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Copyright, Creative Commons, and OER: Open Publishing

Open Publishing

To publish a learning object or other creative work under Creative Commons (CC):

  1. Choose a license. Think about what you want others to be able to freely do with your work. CC BY is often recommended as the most open and compatible, but you might also choose to apply other licenses such as non-commercial or share-alike.
  2. Also consider this Compatibility Chart and how future users might be restricted in remixing your work.
  3. Wherever you choose to publish it, place a license on your work. Use a format such as: 
    Copyright, Creative Commons and OER guide by Maggie Swanger is licensed under CC BY 4.0.

Adding a License to Your Canvas Course

From your course "Settings" menu... Open Settings
On the "Course Details" tab... Open Course Details
Then the "License" section. Select License

See this Canvas help page for more details.

OER and Open Access

OA and OER are slightly different in terms of licensing options, but they can work together to foster more open practices across teaching and scholarly research.

OER and Open Access licenses

OER vs. Open Access Licenses is adapted from Open Licensing and Open Education Licensing Policy by Cable Green,, licensed under CC BY 4.0OER vs. Open Access Licenses is licensed under CC BY 4.0 by Maggie Swanger.

The Problem With Scholarly Publishing

Although the work of academic research and scholarly publishing is largely conducted by public dollars, the results are not shared freely and openly with the public. Colleges and universities can essentially end up paying in multiple ways for access to the work that they and the government funded.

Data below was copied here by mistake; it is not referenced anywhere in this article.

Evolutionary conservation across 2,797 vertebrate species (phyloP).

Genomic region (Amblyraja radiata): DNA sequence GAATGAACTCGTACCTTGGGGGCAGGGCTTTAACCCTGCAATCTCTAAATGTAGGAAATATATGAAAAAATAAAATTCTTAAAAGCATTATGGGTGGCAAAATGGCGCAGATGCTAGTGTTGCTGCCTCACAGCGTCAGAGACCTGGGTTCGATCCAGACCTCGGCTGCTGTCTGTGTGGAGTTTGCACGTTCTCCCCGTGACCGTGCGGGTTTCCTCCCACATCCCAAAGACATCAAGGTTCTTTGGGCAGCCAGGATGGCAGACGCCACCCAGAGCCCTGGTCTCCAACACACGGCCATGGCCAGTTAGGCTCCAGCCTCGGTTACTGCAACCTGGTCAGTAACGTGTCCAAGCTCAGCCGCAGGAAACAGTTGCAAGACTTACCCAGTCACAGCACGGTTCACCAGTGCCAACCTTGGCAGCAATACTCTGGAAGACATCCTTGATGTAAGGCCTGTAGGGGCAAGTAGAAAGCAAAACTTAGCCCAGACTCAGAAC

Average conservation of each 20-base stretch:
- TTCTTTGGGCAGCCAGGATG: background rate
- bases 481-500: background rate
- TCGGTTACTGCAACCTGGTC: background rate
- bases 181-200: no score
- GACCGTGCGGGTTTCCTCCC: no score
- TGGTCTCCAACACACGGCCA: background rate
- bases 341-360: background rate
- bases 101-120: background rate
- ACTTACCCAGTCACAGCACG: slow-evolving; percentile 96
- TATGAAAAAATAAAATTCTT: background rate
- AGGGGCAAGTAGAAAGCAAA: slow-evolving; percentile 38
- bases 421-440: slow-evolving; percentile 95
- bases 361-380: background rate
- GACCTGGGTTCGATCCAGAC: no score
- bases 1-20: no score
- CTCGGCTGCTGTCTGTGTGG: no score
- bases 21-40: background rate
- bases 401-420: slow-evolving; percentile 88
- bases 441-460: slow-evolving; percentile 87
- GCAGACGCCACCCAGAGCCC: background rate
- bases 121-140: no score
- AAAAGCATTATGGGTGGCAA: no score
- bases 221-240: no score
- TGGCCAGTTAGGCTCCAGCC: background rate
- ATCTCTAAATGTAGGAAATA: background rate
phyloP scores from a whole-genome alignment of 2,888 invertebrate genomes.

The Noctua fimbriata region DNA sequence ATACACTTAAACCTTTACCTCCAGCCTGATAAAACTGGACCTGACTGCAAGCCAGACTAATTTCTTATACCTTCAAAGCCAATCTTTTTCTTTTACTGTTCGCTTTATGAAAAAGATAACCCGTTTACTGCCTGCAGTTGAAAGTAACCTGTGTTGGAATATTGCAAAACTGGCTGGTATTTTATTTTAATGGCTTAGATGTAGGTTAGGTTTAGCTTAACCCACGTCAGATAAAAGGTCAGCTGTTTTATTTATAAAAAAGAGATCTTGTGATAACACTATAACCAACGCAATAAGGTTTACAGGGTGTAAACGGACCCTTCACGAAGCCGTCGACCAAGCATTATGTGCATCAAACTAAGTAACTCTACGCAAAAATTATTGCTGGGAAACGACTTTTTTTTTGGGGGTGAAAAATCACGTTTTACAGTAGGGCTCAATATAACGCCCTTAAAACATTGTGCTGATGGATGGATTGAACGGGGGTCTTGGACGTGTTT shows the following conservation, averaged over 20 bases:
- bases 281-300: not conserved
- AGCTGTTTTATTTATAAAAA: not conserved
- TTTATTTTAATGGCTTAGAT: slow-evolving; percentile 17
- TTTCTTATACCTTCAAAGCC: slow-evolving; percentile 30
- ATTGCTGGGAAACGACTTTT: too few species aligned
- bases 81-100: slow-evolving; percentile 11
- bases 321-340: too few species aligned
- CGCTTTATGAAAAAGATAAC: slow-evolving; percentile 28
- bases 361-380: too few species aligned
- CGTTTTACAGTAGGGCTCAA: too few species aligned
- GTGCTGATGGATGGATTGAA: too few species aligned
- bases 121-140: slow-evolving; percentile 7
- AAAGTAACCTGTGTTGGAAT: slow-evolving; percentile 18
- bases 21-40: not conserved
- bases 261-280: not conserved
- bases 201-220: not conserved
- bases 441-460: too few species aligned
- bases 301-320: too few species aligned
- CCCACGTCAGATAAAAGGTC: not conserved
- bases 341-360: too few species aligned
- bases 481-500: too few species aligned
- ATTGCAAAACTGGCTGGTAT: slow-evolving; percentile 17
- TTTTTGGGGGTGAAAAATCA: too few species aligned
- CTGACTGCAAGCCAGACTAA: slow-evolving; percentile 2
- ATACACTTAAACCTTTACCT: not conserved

Money icon Grants, often taxpayer-funded, support research.


Science icon Researchers, often at public universities, conduct research.


Edit icon Results are submitted to publishers and peer-reviewed by other researchers for free.


Copyright symbol Authors transfer copyright to the publisher for free. (In fact, they often pay a fee for publication.)


Money symbol College libraries pay for access to scholarly articles.


An Open Access Model

Instead of the for-profit model that limits access to research and discoveries, publishing articles freely in open access journals ensures that everyone can access research and that authors can set their own terms. Founded in 2000, PLOS (Public Library of Science) is an example of a nonprofit open access scholarly publisher.

  • Authors retain their copyright.
  • Others around the world, regardless of their university affiliation or personal budget can access articles.
  • Standard Creative Commons licenses allow for text and data mining to improve discoverability.
  • College library budgets can be freed for other purposes.

Learning More

There are lots of places to learn more about copyright, OER, and Creative Commons licensing.